The Red Cross is in need of blood donations and has launched a new campaign to attract the attention of donors.
As part of the campaign dubbed Missing Types, the letters A, B, and O — symbols of the main blood groups — will disappear from corporate logos, brands, social media pages and websites to illustrate the critical role every blood donor plays.
"Every day thousands of patients across the United States rely on generous blood donors for critical blood transfusions," said Gail McGovern, president and CEO of the Red Cross. "However, we have seen a troubling decline in the number of new blood donors. We urge the public to roll up a sleeve and fill the missing types before these lifesaving letters go missing from hospital shelves."
In fact, over the past four years, the Red Cross has seen the number of new donors decline by about 80,000 a year. With only 38 percent of the population eligible to give blood, and just 10 percent of those actually giving blood yearly, that's only 3 percent of the population, NBC News reported.
U.S. & World
U.S. health officials say they need to collect more than 13 million blood units annually to meet the needs of patients. The Red Cross provides around 40 percent of that total.
According to the America's Blood Centers, a network of non-profit community blood centers, U.S. hospitals need 40,000 pints of blood daily for accident victims, cancer patients, those undergoing surgeries and people treated for inherited blood disorders. All blood types are needed to ensure a reliable supply for patients.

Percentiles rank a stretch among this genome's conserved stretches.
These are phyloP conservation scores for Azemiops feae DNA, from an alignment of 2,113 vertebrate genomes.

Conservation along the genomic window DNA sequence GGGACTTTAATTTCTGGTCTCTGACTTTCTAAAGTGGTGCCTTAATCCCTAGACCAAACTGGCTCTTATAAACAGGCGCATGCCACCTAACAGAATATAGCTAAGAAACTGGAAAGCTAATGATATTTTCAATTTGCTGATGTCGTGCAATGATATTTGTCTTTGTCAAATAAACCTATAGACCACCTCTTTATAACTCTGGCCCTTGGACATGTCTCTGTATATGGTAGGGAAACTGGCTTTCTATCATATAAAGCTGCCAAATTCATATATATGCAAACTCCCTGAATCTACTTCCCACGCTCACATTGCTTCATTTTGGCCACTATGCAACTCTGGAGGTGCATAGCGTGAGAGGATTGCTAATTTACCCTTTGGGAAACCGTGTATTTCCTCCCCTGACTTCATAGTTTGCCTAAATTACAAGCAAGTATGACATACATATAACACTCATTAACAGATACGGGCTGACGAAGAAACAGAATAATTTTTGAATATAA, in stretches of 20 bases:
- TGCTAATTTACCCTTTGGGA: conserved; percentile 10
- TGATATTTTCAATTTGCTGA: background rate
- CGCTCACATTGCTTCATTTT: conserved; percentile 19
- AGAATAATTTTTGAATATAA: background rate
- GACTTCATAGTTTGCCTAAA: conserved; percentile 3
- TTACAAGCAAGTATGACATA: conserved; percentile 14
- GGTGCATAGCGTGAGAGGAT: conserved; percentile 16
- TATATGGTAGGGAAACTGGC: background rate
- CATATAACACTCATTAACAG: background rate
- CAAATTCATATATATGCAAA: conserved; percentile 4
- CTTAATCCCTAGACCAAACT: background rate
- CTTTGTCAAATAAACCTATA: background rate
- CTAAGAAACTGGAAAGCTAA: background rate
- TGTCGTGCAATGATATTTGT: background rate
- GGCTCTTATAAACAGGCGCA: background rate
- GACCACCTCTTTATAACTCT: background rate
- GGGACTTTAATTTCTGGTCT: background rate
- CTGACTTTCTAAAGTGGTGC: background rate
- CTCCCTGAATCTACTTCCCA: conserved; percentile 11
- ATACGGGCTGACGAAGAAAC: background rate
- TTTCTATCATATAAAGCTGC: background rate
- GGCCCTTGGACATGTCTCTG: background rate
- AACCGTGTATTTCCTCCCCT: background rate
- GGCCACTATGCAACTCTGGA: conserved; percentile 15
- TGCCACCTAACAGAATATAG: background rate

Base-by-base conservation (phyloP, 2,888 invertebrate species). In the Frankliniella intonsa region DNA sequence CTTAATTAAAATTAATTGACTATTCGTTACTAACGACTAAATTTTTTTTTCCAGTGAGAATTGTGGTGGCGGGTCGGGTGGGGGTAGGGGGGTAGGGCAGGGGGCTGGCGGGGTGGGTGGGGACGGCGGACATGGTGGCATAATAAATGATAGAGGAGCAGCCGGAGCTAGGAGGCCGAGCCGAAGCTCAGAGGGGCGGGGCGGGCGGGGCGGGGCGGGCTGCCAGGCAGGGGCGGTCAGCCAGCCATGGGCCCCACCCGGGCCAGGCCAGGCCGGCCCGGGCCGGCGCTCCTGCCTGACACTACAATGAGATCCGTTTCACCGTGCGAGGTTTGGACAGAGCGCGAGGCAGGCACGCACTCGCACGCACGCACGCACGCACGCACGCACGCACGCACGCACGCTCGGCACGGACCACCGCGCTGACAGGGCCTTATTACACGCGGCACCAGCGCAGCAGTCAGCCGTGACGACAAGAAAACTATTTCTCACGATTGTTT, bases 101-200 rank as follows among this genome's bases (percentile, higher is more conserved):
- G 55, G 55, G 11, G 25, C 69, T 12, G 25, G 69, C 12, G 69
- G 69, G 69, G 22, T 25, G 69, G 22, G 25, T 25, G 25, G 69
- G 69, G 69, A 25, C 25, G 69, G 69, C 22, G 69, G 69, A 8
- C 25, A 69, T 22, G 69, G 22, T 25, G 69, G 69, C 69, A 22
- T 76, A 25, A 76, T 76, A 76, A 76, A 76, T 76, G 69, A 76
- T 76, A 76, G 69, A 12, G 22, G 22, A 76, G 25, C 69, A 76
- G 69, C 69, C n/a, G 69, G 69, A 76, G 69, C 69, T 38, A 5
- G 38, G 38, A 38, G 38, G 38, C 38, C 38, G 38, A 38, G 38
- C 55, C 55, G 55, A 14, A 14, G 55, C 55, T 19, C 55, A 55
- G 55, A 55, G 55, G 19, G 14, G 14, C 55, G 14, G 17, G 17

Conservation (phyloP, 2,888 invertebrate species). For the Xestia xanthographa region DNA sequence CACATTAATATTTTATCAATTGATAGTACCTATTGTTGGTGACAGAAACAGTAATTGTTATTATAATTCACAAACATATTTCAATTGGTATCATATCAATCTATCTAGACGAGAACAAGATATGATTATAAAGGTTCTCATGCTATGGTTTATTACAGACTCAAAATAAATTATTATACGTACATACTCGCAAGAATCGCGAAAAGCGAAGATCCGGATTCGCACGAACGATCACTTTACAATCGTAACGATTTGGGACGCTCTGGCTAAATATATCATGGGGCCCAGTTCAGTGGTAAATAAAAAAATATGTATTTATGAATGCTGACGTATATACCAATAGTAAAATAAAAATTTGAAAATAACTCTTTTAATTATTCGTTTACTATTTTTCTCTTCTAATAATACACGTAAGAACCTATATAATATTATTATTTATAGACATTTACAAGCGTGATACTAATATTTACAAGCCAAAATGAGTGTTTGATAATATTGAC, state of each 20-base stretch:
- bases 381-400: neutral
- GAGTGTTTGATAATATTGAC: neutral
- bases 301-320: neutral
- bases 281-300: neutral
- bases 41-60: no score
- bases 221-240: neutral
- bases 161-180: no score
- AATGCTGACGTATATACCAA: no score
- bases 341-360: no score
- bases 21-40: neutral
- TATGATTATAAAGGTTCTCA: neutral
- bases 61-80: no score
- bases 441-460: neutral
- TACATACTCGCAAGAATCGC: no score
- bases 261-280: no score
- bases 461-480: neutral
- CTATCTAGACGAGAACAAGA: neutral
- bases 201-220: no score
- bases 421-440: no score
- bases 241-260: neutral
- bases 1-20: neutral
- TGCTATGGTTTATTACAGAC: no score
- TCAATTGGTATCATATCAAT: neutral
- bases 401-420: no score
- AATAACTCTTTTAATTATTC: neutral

A recent Red Cross survey found a disconnect between the public's perception of blood donations and the realities of patient transfusion needs. Nearly 75 of those surveyed underestimated how frequently blood transfusions occur and more than one third of never considered that blood may not be available when they or a loved one need it.
That's what happened when 12-year-old Tymia McCullough, who is battling sickle cell disease, arrived at a South Carolina hospital last year for a blood transfusion — her blood type was not available.
"It was the scariest, most frightening moment of a mother’s life, because I thought that she would not be able to get it," McCullough's mother, Susie Pitts, told the Red Cross. "In that moment, in that experience, I was very afraid. I was scared for my daughter’s life — what was going to happen if she didn’t get the blood she needed?"
With no widely used cure, McCullough relies on regular blood transfusions to treat her sickle cell disease, an inherited disease that causes red blood cells to form an abnormal crescent shape.
After eight hours, the hospital was able to get the needed blood supply for McCullough's transfusion.
"Blood shortages are not uncommon in the United States and can only be prevented when more people roll up a sleeve to give," the Red Cross said in a news release.
The Red Cross campaign comes ahead of World Blood Donor Day on Thursday, June 1. Among the companies joining the #MissingTypes campaign are Adobe, Anheuser-Busch, Google, PayPal, Mastercard and Oreo. Celebrities are also bringing attention to the need of blood donors, tweeting their names with the missing letters.
To learn more about how to donate blood or to find a drive near you visit www.redcross.org/give-blood.